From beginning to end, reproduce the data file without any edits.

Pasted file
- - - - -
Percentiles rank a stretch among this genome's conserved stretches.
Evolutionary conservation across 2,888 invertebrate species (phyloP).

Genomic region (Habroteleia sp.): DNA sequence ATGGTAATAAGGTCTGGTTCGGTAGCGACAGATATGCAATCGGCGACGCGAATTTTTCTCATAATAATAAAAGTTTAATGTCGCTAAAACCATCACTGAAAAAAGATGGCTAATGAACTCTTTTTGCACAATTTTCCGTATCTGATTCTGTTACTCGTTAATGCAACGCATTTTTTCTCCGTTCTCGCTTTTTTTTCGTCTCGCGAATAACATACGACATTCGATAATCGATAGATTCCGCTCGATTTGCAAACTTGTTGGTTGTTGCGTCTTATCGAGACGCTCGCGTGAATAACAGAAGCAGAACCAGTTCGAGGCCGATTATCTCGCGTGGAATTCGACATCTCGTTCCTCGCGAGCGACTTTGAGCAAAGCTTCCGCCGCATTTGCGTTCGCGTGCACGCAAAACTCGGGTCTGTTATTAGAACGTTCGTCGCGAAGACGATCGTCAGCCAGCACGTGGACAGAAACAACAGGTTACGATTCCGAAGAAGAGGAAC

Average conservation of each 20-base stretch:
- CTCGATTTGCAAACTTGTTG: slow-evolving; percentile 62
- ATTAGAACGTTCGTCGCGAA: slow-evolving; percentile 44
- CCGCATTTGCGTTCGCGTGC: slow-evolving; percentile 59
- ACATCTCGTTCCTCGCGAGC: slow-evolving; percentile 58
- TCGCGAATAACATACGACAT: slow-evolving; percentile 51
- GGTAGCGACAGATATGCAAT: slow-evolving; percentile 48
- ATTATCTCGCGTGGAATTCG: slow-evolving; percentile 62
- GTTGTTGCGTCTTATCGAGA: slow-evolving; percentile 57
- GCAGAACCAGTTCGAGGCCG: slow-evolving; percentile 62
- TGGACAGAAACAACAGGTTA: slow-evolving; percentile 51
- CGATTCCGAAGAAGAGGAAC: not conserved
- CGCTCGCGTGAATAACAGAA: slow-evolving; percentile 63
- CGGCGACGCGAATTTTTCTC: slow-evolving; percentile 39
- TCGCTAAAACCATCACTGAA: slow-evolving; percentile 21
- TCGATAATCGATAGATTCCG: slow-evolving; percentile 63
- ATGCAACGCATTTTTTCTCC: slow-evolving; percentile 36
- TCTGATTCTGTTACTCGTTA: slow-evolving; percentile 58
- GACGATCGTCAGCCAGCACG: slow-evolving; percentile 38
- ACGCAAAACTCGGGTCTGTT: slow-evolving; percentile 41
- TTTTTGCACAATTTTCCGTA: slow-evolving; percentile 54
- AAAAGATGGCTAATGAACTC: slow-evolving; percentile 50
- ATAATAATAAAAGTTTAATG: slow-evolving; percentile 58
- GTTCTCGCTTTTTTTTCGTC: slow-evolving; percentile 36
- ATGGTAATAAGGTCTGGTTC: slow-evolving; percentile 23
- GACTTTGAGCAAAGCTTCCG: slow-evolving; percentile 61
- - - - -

Percentiles rank a stretch among this genome's conserved stretches.
Evolutionary conservation across 2,888 invertebrate species (phyloP).

Genomic region (Habroteleia sp.): DNA sequence ATGGTAATAAGGTCTGGTTCGGTAGCGACAGATATGCAATCGGCGACGCGAATTTTTCTCATAATAATAAAAGTTTAATGTCGCTAAAACCATCACTGAAAAAAGATGGCTAATGAACTCTTTTTGCACAATTTTCCGTATCTGATTCTGTTACTCGTTAATGCAACGCATTTTTTCTCCGTTCTCGCTTTTTTTTCGTCTCGCGAATAACATACGACATTCGATAATCGATAGATTCCGCTCGATTTGCAAACTTGTTGGTTGTTGCGTCTTATCGAGACGCTCGCGTGAATAACAGAAGCAGAACCAGTTCGAGGCCGATTATCTCGCGTGGAATTCGACATCTCGTTCCTCGCGAGCGACTTTGAGCAAAGCTTCCGCCGCATTTGCGTTCGCGTGCACGCAAAACTCGGGTCTGTTATTAGAACGTTCGTCGCGAAGACGATCGTCAGCCAGCACGTGGACAGAAACAACAGGTTACGATTCCGAAGAAGAGGAAC

Average conservation of each 20-base stretch:
- CTCGATTTGCAAACTTGTTG: slow-evolving; percentile 62
- ATTAGAACGTTCGTCGCGAA: slow-evolving; percentile 44
- CCGCATTTGCGTTCGCGTGC: slow-evolving; percentile 59
- ACATCTCGTTCCTCGCGAGC: slow-evolving; percentile 58
- TCGCGAATAACATACGACAT: slow-evolving; percentile 51
- GGTAGCGACAGATATGCAAT: slow-evolving; percentile 48
- ATTATCTCGCGTGGAATTCG: slow-evolving; percentile 62
- GTTGTTGCGTCTTATCGAGA: slow-evolving; percentile 57
- GCAGAACCAGTTCGAGGCCG: slow-evolving; percentile 62
- TGGACAGAAACAACAGGTTA: slow-evolving; percentile 51
- CGATTCCGAAGAAGAGGAAC: not conserved
- CGCTCGCGTGAATAACAGAA: slow-evolving; percentile 63
- CGGCGACGCGAATTTTTCTC: slow-evolving; percentile 39
- TCGCTAAAACCATCACTGAA: slow-evolving; percentile 21
- TCGATAATCGATAGATTCCG: slow-evolving; percentile 63
- ATGCAACGCATTTTTTCTCC: slow-evolving; percentile 36
- TCTGATTCTGTTACTCGTTA: slow-evolving; percentile 58
- GACGATCGTCAGCCAGCACG: slow-evolving; percentile 38
- ACGCAAAACTCGGGTCTGTT: slow-evolving; percentile 41
- TTTTTGCACAATTTTCCGTA: slow-evolving; percentile 54
- AAAAGATGGCTAATGAACTC: slow-evolving; percentile 50
- ATAATAATAAAAGTTTAATG: slow-evolving; percentile 58
- GTTCTCGCTTTTTTTTCGTC: slow-evolving; percentile 36
- ATGGTAATAAGGTCTGGTTC: slow-evolving; percentile 23
- GACTTTGAGCAAAGCTTCCG: slow-evolving; percentile 61